Public Transportation

The ability to control the internal environment—whether odor, behavior or public safety— on public transportation, as reported by the Sacramento Bee, is, in large part, what will determine the success or failure of public transportation.

An excerpt.

The Sacramento Regional Transit board on Monday shelved a proposal that would have allowed transit officials to kick some riders off buses and trains if those riders emanated a noxious odor.

Board Chairman Jay Schenirer called the proposal “an overreach,” and several homeless advocates testified that such a rule would be discriminatory….

Notably, the existing RT administrative code contains a general prohibition of “any other conduct that interferes with the safe, pleasant, convenient and efficient provision of transit services.”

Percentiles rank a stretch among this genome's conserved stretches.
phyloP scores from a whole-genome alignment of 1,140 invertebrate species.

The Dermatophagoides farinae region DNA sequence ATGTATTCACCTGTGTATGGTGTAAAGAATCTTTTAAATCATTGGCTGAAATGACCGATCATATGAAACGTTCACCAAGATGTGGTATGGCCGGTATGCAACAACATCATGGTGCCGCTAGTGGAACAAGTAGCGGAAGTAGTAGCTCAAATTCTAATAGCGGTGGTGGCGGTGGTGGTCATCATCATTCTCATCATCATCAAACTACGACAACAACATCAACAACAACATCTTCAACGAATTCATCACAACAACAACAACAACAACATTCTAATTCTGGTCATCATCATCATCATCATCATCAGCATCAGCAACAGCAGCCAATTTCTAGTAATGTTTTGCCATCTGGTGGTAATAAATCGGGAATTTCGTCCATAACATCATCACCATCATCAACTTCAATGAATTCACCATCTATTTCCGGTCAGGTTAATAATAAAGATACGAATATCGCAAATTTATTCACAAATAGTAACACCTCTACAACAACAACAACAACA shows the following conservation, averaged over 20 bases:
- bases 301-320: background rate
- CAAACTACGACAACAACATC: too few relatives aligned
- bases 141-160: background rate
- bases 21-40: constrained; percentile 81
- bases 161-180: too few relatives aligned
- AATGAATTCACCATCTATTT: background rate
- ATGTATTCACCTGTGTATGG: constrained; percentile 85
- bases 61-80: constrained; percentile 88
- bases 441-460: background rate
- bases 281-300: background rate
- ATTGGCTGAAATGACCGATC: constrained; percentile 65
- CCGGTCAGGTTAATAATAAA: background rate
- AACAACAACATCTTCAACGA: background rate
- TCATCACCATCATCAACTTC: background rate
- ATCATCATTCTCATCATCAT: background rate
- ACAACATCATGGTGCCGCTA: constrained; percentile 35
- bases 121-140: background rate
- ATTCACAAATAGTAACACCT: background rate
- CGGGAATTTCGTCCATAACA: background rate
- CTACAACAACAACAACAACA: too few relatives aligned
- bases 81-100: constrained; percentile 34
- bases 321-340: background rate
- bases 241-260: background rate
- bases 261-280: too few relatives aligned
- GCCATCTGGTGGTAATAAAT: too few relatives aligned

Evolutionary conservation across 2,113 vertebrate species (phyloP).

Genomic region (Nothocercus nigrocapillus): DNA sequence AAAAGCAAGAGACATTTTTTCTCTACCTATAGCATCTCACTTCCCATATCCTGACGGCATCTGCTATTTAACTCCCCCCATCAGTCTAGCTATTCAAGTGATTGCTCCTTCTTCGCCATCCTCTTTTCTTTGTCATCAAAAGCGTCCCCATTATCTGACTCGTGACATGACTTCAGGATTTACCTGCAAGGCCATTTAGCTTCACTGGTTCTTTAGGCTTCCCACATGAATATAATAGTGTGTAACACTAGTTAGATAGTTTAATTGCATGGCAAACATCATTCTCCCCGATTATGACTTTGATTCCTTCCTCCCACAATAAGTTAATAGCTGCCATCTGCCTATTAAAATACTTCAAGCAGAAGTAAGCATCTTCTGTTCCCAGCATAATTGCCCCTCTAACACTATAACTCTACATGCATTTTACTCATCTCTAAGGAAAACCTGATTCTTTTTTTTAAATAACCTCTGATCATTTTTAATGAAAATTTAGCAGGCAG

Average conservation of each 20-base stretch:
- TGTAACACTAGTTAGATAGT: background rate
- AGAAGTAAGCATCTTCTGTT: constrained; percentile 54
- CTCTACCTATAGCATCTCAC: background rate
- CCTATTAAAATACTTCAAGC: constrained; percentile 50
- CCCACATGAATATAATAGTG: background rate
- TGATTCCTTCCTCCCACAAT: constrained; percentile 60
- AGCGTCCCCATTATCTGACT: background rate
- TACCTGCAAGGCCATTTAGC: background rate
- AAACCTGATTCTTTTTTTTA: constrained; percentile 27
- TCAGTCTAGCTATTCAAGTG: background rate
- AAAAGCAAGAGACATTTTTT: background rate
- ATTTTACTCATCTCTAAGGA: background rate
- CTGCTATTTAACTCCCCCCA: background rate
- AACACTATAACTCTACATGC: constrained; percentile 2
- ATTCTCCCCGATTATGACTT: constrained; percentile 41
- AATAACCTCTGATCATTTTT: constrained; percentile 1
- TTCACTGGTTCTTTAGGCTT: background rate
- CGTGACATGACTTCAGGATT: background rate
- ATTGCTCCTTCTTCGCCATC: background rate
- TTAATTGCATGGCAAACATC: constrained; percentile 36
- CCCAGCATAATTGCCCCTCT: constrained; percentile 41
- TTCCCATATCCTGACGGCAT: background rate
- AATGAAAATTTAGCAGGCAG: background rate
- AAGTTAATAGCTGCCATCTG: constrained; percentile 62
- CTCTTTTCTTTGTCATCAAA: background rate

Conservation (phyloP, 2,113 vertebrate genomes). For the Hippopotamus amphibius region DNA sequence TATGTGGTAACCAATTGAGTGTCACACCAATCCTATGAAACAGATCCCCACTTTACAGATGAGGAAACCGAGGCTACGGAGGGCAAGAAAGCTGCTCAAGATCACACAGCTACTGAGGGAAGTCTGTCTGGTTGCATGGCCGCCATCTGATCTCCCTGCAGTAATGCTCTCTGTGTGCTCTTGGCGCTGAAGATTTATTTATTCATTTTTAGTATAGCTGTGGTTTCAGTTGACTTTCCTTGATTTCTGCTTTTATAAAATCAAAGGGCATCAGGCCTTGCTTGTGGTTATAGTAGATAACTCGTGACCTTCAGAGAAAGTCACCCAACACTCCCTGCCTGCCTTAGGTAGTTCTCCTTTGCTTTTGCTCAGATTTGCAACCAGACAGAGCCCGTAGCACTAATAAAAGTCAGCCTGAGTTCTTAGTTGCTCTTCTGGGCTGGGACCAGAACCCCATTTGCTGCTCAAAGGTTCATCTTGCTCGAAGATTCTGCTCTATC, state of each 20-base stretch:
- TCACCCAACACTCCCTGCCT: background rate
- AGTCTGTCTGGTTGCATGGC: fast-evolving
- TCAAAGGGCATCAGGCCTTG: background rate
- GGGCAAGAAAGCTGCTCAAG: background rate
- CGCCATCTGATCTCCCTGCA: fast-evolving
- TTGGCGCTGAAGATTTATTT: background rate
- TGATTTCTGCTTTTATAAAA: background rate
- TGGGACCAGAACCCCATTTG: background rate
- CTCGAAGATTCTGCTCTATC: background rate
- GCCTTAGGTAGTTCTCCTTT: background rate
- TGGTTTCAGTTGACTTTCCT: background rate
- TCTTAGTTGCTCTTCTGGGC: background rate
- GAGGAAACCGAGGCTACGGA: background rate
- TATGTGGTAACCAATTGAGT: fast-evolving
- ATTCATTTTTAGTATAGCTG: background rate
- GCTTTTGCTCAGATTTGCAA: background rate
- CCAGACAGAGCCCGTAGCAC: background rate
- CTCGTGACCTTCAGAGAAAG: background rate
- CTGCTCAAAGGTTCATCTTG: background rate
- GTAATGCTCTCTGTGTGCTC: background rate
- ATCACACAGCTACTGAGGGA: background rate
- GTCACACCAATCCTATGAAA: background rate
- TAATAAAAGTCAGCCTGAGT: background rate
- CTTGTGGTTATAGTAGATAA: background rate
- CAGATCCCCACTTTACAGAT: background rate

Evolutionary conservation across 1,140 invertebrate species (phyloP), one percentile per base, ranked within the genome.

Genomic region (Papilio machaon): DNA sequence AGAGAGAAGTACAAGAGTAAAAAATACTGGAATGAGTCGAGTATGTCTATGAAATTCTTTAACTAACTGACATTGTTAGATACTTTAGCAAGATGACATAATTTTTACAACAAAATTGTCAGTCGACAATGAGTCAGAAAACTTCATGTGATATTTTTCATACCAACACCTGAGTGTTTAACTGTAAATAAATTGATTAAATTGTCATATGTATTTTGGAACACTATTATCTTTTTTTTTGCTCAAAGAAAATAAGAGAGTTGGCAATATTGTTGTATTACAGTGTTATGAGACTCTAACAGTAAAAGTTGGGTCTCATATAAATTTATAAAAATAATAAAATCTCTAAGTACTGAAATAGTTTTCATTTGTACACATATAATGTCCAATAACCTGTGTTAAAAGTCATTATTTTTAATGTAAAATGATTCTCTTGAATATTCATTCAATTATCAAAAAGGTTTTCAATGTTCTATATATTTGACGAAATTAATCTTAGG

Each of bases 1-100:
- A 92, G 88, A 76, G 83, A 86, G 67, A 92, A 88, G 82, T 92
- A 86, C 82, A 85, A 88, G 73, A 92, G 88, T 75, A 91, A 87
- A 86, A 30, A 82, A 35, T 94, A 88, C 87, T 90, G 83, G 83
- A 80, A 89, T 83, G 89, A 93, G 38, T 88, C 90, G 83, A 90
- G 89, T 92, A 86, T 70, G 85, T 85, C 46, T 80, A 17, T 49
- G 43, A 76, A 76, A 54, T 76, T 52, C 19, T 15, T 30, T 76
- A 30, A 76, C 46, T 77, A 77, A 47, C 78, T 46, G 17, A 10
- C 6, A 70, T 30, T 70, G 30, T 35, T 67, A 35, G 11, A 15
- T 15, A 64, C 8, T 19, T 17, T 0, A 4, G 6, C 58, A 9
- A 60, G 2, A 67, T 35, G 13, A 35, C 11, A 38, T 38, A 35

Board chair Schenirer acknowledged that catch-all provision gives RT security staff the latitude to address bad behavior that could potentially include bad smells

Retrieved October 27, 2015 from

About David H Lukenbill

I am a native of Sacramento, as are my wife and daughter. I am a consultant to nonprofit organizations, and have a Bachelor of Science degree in Organizational Behavior and a Master of Public Administration degree, both from the University of San Francisco. We live along the American River with two cats and all the wild critters we can feed. I am the founding president of the American River Parkway Preservation Society and currently serve as the CFO and Senior Policy Director. I also volunteer as the President of The Lampstand Foundation, a nonprofit organization I founded in 2003.
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